[See Rule: 4.4 The general policy (suggested) number of karts per heat is 8 [The exception would be with the younger age groups with regard to the groups overall skill level, or lack thereof, we may require a beginner class to be split up even if they have right at 8, or even fewer, karts in the class. This is at the sole discretion of the Race Officials and is determined with best flow of progression and overall timing concerns of the race program in mind. Parental input is also taken into consideration when it relates to driver safety concerns.]
Once in Jr 3 a driver will not physically be helped into their grid line up or starting position. They are expected to be paying attention and when the green is coming out they need to ready to go. Some drivers who are new to the class take a little bit to catch on and don’t focus on where they are on the track in regard to where they should be. Lagging behind is not anyone’s fault but the drivers. The front row starts the race when they simultaneously enter the start box in turn 4 at the same pace. We are not going to hold up a race or give a “do over” because someone in mid-field or the back wasn’t on the gas when it was time to be. Jr 3 through Open Outlaw will run 8 lap heats and 20 lap features, unless there are fewer than 5 karts in the field at which time the track may elect to run 15 lap Feature.
The next level is Outlaw karts and they learning process pretty much starts all over again as the power to wheel ratio is so much like a Sprint Car they have to master new skill sets to compete. But Outlaw is where showmanship comes alive and the drivers become the entertainers they are meant be and put on a good race show for the audience. Used to drivers would graduate out of karts at this level and move up to Mini Sprints as the next higher level of completion but Open Outlaw 500 is a world of its own and is a highly competitive division in its own right. There is no time constraints and drivers could spend years in this class before moving up to the big track level of racing. We encourage that!!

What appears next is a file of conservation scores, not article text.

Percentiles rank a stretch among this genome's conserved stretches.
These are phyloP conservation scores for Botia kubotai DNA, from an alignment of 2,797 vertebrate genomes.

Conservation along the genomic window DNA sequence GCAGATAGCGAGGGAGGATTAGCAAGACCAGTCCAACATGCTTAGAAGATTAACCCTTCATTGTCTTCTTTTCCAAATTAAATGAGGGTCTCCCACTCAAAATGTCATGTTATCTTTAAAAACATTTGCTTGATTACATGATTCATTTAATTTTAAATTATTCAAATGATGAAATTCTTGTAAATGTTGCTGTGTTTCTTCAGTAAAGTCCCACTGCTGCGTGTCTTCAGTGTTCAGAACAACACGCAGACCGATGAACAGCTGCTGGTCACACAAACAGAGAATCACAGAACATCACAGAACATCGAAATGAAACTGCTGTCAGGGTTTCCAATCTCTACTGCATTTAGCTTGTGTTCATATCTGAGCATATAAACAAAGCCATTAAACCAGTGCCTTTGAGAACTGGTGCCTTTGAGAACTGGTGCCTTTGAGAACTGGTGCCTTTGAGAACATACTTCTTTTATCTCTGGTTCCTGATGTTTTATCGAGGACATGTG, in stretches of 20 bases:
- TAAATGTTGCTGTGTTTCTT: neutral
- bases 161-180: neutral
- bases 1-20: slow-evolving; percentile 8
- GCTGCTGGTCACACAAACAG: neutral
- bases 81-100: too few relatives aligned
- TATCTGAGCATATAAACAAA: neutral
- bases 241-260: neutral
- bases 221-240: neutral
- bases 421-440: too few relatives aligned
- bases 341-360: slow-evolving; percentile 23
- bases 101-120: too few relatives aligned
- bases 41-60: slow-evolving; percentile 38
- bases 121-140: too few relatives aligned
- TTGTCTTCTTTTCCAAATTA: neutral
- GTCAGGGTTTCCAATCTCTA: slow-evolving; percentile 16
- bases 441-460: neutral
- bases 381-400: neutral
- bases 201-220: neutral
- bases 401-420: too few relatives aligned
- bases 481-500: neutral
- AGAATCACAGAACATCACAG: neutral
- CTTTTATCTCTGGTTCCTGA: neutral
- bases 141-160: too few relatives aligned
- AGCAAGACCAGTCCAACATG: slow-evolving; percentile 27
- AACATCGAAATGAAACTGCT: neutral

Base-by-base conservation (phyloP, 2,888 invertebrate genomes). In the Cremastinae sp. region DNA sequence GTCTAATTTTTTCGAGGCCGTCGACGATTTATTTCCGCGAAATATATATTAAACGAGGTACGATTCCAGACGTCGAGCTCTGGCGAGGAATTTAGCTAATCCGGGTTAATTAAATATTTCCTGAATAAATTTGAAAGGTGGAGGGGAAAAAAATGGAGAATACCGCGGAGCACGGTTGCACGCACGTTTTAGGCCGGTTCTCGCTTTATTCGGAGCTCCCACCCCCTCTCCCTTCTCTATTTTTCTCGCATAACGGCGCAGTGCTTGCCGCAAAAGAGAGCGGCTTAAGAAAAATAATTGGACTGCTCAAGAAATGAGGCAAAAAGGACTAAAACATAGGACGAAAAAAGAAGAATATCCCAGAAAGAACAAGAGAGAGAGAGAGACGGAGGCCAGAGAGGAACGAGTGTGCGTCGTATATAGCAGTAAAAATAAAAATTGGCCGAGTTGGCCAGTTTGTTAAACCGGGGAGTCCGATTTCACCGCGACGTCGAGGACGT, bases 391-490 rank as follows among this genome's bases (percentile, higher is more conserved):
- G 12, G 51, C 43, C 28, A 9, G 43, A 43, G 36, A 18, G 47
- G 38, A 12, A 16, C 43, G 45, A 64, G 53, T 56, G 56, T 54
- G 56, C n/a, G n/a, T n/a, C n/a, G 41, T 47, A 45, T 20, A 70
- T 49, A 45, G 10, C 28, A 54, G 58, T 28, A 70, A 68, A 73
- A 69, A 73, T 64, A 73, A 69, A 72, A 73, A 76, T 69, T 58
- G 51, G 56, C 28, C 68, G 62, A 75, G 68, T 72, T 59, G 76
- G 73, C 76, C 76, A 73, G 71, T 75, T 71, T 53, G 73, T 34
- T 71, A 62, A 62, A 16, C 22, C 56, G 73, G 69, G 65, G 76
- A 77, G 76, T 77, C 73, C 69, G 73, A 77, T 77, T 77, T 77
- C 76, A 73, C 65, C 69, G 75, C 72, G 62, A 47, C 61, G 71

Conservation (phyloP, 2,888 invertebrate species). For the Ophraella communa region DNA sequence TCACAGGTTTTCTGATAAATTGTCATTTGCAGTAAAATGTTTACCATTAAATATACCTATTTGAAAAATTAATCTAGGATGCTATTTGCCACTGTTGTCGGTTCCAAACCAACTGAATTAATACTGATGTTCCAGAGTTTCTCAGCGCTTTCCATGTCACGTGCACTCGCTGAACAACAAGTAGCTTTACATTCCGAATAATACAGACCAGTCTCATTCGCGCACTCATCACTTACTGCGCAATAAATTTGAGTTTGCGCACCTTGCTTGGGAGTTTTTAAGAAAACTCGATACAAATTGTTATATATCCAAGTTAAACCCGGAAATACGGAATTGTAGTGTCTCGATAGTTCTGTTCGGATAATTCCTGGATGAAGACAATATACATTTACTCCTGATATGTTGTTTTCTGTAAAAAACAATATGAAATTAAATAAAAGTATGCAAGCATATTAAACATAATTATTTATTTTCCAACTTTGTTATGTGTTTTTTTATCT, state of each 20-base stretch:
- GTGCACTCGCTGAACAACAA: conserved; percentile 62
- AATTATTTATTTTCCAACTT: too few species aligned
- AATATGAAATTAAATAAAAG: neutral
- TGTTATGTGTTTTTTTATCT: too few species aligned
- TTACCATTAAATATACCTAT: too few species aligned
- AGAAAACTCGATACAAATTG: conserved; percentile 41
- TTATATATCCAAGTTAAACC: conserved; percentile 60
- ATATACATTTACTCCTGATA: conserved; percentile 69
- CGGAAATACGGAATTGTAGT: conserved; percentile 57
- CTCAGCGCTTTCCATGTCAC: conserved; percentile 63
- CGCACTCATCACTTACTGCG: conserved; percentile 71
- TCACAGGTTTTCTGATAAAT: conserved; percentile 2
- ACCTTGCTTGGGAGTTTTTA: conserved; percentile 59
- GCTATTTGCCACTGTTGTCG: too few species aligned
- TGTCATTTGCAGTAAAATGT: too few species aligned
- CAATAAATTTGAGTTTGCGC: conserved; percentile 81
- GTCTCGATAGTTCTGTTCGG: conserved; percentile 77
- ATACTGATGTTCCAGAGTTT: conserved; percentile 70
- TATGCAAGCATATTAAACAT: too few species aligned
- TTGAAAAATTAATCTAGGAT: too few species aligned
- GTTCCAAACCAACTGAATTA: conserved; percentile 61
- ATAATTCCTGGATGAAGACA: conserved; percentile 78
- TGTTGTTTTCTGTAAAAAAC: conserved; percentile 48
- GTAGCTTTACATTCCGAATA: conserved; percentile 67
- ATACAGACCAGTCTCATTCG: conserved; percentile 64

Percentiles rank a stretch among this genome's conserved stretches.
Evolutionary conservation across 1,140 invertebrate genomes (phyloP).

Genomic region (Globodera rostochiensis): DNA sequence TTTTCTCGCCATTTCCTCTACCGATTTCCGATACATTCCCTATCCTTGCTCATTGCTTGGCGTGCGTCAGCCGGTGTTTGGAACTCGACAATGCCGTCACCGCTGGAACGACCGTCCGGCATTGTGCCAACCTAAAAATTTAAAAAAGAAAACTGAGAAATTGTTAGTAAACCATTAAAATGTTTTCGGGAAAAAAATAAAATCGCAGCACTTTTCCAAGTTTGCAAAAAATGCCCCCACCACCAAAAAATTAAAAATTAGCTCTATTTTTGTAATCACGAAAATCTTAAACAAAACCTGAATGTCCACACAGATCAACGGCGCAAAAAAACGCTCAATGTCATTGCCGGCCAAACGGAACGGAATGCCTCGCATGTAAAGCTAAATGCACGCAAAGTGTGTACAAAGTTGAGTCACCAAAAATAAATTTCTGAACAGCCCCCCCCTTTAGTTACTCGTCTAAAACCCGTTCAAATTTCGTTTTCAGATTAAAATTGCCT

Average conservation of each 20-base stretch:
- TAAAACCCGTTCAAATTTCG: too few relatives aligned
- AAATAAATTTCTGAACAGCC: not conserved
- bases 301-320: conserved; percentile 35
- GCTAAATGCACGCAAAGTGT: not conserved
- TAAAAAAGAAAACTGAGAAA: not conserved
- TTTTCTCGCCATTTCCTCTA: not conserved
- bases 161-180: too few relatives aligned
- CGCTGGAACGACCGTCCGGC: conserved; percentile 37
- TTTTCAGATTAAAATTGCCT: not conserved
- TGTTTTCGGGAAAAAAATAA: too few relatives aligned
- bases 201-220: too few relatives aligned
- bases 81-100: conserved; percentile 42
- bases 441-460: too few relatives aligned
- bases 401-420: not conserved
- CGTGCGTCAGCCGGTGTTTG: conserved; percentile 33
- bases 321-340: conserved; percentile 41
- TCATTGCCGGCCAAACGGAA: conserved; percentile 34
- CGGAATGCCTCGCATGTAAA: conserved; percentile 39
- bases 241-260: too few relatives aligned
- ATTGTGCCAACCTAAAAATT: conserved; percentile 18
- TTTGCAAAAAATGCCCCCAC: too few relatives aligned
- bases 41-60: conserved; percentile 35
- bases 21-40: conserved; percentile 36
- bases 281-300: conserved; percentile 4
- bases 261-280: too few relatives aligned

While you move through the classes and from season to season examine your driver’s skill level and set goals on what needs to be mastered during the year in order to move up to the next higher class. Mistakes are part of the process and we expect them but we don’t want to see a driver making the same mistakes over and over again. Therefore, Coaching from the parent is very important. You are their teacher/trainer/guidance counselor/career advancement advisor. The track officials at KAM consider themselves teachers and advisors as well and we give all our kids tips and guidelines when asked.
Passing karts is a milestone skill as well as managing lap traffic. One of my biggest pet peeves is blaming lap traffic for a poor performance results. While is some cases this may be true and a traffic jam may occur causing a driver to lose momentum with nowhere to go, but most of the time that is not the case. It is the responsibility of the driver to drive through or around lap traffic. The sport will always have Rookies and newcomers, and we need them to grow and have a strength in our racing community. It’s not fair to place blame on them for simply trying to learn something new and taking a little time to master some skills. Kids should never make other kids feel bad for this and should be taught that it’s their job as an advanced driver to manage the traffic and get around them. Drivers know when slower karts are coming up and will soon be directly in their path. A plan of action is needed before it’s too late and running up on them only to brake check the guy behind you is not the course of action a driver wants to take.
Warning: I stress that coaching is a parents job – but do not Coach from the sidelines. What I mean is do not give hand signals and gestures to your driver from the fence while they are racing. Their full attention must be on the track conditions and the racing action, and the only one who should be communicating with them is the flagman by way of flagging the race. Drivers often get confused and make mistakes because they are being told to watch their parent and to do what they instruct by way of hand signals. Then try so hard to focus so they don’t miss you in the blur if faces as they speed by that they lose kart control or over drive the situation to comply with the all too familiar “go faster” signals being exaggerated by a parent. This is just not safe and we do not permit it. Coaching must be done in the pits, during hot lap sessions, at home or with one-on-one private instructors. Once they are on the track it is up to them to drive their karts and race their circumstances.